Artist Statement

I am a student of the universe and a participant in the harmonic chaos of contrasts and opposites: dark – light; male – female; good – evil. Working instinctually and using my observations, I create a new, intimate universe that reveals the relationships, connections and contradictions as I perceive them.
For me, I find clay to be the most versatile material and it is well suited to the expression of my ideas. I consider my sculptures to be a canvas for my paintings. All the plastic, graphic and painting elements of a piece function as complementary parts of the work.

About the Artist

Isupov’s subjects bear their souls on their faces. That is, the cheeks, foreheads and chins of his protagonists are meticulously painted with evocative figures, little flurries of meaning that dart back and forth across centuries like a tarantella dancer. Here the stroke seems Byzantine, there it is Baroque; here is a Netherlandish wench, there a Neo-classical foot. Overall, though, Isupov’s touch is consistently precise, rendered expertly in layers of glaze and texture, with one built onto another like the pages of a story.

 

 CHRISTINA CASSIDY

The horse is my muse,but these days the horses are gone from our farm. From my window I see dogs, cats, birds, deer, fox, the occasional armadillo, snake or gator; the piney woods and pastures that surround the house, and of course my dairy goats and my garden (sometimes my goats in my garden!) All of this goes into my art.

I sculpt, draw, or etch intimate miniature India-ink and many-colored-ink drawings and low-relief sculpture on polymer clay for jewelry and framed display pieces, and I finish each piece in acrylic. I draw horses, cats, goats, and many dog breeds. I also do birds, fish and other creatures, both realistic and fantastical. I am inspired by my former and current surroundings, and my imagination is ever expanding.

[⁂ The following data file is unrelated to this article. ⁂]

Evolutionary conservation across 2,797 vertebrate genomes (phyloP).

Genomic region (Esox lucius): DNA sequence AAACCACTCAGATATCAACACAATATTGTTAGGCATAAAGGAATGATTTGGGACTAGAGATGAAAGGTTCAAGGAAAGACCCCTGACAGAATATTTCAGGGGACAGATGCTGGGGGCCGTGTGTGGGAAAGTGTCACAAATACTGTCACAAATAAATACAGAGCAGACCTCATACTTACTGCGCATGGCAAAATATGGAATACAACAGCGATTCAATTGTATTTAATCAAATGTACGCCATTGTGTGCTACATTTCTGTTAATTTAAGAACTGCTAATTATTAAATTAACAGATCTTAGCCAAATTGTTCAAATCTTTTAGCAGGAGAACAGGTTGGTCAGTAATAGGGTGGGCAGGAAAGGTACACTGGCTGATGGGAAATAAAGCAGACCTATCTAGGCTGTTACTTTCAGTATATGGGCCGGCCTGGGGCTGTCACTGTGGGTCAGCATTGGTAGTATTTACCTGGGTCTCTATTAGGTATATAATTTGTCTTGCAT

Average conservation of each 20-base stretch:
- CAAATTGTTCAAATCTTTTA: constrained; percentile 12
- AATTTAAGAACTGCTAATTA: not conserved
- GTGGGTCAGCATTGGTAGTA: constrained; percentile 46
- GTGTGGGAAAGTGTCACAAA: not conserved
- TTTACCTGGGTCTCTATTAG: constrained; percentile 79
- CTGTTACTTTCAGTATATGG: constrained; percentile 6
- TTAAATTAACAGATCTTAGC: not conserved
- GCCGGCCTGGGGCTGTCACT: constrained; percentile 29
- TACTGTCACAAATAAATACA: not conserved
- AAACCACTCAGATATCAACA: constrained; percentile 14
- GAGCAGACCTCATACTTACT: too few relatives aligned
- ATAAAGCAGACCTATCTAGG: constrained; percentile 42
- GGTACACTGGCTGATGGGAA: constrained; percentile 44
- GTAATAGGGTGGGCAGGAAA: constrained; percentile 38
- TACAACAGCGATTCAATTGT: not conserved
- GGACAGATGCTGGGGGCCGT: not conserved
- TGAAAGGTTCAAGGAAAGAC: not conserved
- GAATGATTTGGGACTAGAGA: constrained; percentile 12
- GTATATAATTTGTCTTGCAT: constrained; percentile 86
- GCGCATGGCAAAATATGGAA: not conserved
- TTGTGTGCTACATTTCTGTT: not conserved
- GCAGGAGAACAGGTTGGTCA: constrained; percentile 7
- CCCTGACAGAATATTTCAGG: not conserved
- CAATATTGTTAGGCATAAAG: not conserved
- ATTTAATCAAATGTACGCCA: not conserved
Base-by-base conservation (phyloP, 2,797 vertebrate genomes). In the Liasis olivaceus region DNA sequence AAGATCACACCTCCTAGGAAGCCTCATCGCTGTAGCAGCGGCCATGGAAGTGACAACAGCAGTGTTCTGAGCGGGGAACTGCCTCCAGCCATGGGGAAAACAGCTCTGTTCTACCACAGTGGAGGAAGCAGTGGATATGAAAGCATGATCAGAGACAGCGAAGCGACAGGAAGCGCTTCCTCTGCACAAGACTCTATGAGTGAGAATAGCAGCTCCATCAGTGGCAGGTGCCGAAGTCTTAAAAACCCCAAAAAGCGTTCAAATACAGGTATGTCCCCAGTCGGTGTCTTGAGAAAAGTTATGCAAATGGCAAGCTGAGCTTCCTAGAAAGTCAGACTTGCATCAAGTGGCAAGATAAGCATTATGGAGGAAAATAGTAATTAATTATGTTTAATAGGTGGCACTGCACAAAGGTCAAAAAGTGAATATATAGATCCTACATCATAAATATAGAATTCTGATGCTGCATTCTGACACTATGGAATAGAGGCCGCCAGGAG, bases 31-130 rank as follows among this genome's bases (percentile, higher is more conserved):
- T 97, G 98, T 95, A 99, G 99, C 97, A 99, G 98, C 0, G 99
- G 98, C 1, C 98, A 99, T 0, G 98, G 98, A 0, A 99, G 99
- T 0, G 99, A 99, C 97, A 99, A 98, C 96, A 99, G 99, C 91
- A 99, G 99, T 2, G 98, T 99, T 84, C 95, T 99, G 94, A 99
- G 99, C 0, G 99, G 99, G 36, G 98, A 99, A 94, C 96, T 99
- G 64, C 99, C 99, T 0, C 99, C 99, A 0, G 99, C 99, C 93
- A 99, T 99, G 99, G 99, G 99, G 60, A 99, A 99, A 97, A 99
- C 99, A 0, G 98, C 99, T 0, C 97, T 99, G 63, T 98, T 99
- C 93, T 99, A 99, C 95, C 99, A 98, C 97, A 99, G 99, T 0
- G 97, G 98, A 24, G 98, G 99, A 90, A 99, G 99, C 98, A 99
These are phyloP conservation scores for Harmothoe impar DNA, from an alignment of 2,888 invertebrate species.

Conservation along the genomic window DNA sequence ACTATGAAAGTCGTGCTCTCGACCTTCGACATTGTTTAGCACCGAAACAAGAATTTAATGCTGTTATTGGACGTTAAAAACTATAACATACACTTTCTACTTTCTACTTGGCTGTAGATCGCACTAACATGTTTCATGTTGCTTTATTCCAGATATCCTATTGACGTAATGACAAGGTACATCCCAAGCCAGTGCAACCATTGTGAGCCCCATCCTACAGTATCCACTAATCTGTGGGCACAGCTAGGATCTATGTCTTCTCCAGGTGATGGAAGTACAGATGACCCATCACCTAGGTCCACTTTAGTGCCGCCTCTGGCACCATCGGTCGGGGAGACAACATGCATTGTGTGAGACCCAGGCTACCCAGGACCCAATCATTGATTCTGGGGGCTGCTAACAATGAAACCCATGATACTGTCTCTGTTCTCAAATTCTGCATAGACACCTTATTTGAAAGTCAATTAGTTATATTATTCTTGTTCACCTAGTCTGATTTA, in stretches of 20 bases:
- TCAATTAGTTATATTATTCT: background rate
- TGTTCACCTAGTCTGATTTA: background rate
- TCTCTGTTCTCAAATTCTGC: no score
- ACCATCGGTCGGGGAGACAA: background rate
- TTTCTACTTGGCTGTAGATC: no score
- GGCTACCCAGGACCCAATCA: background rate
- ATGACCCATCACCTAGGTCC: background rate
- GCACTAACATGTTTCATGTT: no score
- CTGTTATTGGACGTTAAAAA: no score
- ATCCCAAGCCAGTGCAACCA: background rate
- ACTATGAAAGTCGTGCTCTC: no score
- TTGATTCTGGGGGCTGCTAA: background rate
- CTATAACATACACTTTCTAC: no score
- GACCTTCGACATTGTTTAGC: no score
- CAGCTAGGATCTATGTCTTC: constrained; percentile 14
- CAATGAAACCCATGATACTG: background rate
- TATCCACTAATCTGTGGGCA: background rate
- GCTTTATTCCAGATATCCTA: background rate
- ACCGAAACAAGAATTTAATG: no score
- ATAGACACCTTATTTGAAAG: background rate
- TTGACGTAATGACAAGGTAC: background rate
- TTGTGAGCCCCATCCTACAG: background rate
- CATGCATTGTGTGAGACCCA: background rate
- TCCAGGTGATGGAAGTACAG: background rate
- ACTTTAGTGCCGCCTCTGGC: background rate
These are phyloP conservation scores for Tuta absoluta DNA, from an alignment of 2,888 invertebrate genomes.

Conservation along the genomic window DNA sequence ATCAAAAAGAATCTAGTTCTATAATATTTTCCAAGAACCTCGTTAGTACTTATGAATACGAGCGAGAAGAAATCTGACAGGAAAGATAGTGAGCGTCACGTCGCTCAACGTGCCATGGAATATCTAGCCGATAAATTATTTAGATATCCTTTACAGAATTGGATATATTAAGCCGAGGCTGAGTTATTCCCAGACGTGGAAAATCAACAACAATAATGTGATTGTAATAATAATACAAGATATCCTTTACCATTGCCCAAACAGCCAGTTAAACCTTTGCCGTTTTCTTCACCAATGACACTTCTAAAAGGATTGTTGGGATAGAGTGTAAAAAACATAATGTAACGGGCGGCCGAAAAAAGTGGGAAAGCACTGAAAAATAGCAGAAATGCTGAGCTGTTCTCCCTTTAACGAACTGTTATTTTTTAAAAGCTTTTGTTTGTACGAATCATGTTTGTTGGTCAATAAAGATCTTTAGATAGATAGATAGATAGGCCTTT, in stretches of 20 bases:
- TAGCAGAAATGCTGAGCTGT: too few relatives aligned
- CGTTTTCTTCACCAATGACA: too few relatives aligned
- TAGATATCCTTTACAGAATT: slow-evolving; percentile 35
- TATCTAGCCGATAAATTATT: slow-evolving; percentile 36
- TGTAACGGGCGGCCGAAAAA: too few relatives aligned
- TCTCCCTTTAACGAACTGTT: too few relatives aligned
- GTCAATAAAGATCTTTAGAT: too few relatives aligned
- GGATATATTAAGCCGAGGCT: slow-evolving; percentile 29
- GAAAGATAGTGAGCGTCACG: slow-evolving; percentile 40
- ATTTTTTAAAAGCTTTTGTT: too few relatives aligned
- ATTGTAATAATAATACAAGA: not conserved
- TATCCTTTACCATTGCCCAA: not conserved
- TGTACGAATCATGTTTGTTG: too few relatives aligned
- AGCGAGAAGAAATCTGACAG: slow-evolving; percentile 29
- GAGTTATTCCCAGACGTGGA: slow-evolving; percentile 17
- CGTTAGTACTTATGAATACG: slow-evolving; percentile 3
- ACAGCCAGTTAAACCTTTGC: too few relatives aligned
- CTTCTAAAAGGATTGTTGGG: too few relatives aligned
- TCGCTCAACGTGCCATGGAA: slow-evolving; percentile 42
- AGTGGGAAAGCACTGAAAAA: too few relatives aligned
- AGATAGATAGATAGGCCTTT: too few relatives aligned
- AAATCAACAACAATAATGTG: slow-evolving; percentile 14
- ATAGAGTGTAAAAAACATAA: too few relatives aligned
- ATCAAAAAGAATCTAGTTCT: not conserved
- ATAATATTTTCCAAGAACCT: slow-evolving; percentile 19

ALWAYS LOOK HERE: POLYMER CLAY DAILY

http://polymerclaydaily.com/2012/03/30/polymer-as-canvas/

 

 

DOREEN GAY-KASSEL’S (POLYMER) PODS. STUNNING!!! XOXOXO

 YIKES!Studio 
Suzanne Anderson has felt she’s been on the “yikes precipice” ever since starting her jewelry design adventure. Creating can be a thrilling risk. Suzanne gets her inspiration from many places, then it all percolates down through her and comes out in the shapes and colors you see here on the website. 

Go ahead and be daring, be stylish. “Dress for the theater that is your life.”

YIKES! Studio jewelry is created in a wooded lakeside studio in Maine. Its the perfect place to be immersed in creative work. The forest and nearby rugged Maine seaside are always constant influences in addition to travel and fashion studies.

YIKES jewelry is produced in a variety of mediums including polymer clay, precious metal clay, enameling on copper and sterling silver sheet and wire. Color and experimentation are the fundamentals and motivation of this work. 

 

David Geiser’s paintings are tactile and deep, often being composed of many layers of shellack, pitch, tar, rope and scrap wood.

That blue just knocks my socks off! XOXOXO